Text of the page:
Victorian Farmlife

Victorian Farmlife

Children’s Clothing

Children’s fashions underwent a number of changes during the Victorian period. In the 1850s and 1860s, fashionable little girls wore crinoline petticoats, like their mothers, with the important difference that their skirts were short instead of long. In the 1870s and 1880s, narrow skirts that were much more restrictive became popular. Fauntleroy suits (named after a character in a best-selling novel by Frances Hodgson Burnett) were very fashionable for boys at this time. The suits consisted of a velvet tunic or jacket with matching breeches and a lace collar. In the 1890s, however, it became acceptable for girls to wear loose fitting dresses and separate skirts and blouses. Sailor suits, first seen on Queen Victoria’s eldest son, had become extremely popular for both boys and girls. Although these clothes were an improvement on some of the earlier fashions, they would still have been quite restrictive by modern standards. Perhaps the biggest difference between Victorian and 21st century clothes is in the number of layers worn underneath. A girl would start with a chemise (a loose fitting shift), then drawers (long knickers), stays (a softer version of a corset), stockings and at least two petticoats. For centuries, boys had worn dresses (instead of breeches or trousers) as babies and up until they were around five years old. The most likely theory for this is that it was easier to change babies’ nappies and for little boys to go to the toilet as breeches and trousers often had complicated fastenings. Apart from babies’ and toddlers’ dresses, which were usually white, boys’ dresses were often in darker or brighter colours than girls’ were. They were often also more tailored with metal, rather than fabric covered, buttons. Children from poorer families wore patched and mended clothes that had often been bought second hand, and then passed down through the family. Even children from relatively comfortable backgrounds would have owned very few outfits: perhaps two for weekdays and one for Sunday best. The invention of the domestic sewing machine in 1851 meant that clothes could be made at home quickly and easily. This was a great help to many, but the poorest could not afford them. Some children went barefoot, even in winter, when they would pad their clothes with newspaper to try to keep warm.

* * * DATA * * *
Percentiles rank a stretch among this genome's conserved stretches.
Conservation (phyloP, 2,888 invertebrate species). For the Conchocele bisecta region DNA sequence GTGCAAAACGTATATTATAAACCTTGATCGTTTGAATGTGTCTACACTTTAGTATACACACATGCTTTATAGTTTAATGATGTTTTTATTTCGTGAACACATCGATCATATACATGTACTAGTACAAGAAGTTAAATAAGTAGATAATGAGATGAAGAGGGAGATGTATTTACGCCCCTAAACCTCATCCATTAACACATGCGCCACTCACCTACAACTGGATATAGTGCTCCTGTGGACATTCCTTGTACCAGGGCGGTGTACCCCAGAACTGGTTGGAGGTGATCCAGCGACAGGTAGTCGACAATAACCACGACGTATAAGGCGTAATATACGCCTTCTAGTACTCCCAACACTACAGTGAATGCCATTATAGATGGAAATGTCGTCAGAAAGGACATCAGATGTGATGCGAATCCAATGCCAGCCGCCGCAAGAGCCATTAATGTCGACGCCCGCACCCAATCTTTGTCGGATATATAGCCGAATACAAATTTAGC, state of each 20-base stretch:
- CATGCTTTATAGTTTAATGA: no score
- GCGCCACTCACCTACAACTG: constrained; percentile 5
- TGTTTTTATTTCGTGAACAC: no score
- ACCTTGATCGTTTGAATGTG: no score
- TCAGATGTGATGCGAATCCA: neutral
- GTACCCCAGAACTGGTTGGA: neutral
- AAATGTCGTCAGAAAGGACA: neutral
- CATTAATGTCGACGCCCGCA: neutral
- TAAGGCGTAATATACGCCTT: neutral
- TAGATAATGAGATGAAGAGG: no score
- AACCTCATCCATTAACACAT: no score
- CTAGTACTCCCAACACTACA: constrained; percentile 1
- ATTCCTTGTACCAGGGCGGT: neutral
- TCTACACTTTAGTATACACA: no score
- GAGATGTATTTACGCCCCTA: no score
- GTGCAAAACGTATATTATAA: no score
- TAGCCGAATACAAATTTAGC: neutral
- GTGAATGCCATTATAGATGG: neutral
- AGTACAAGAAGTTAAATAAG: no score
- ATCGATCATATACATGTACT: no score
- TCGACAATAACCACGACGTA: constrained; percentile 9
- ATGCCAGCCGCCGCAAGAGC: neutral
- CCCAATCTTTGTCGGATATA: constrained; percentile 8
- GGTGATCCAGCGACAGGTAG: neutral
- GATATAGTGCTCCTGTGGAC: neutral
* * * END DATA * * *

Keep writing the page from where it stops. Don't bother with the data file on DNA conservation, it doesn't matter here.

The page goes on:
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The Village, Church Farm and the project Victorian Farm Life documents a wealth of information exploring rural Lincolnshire.

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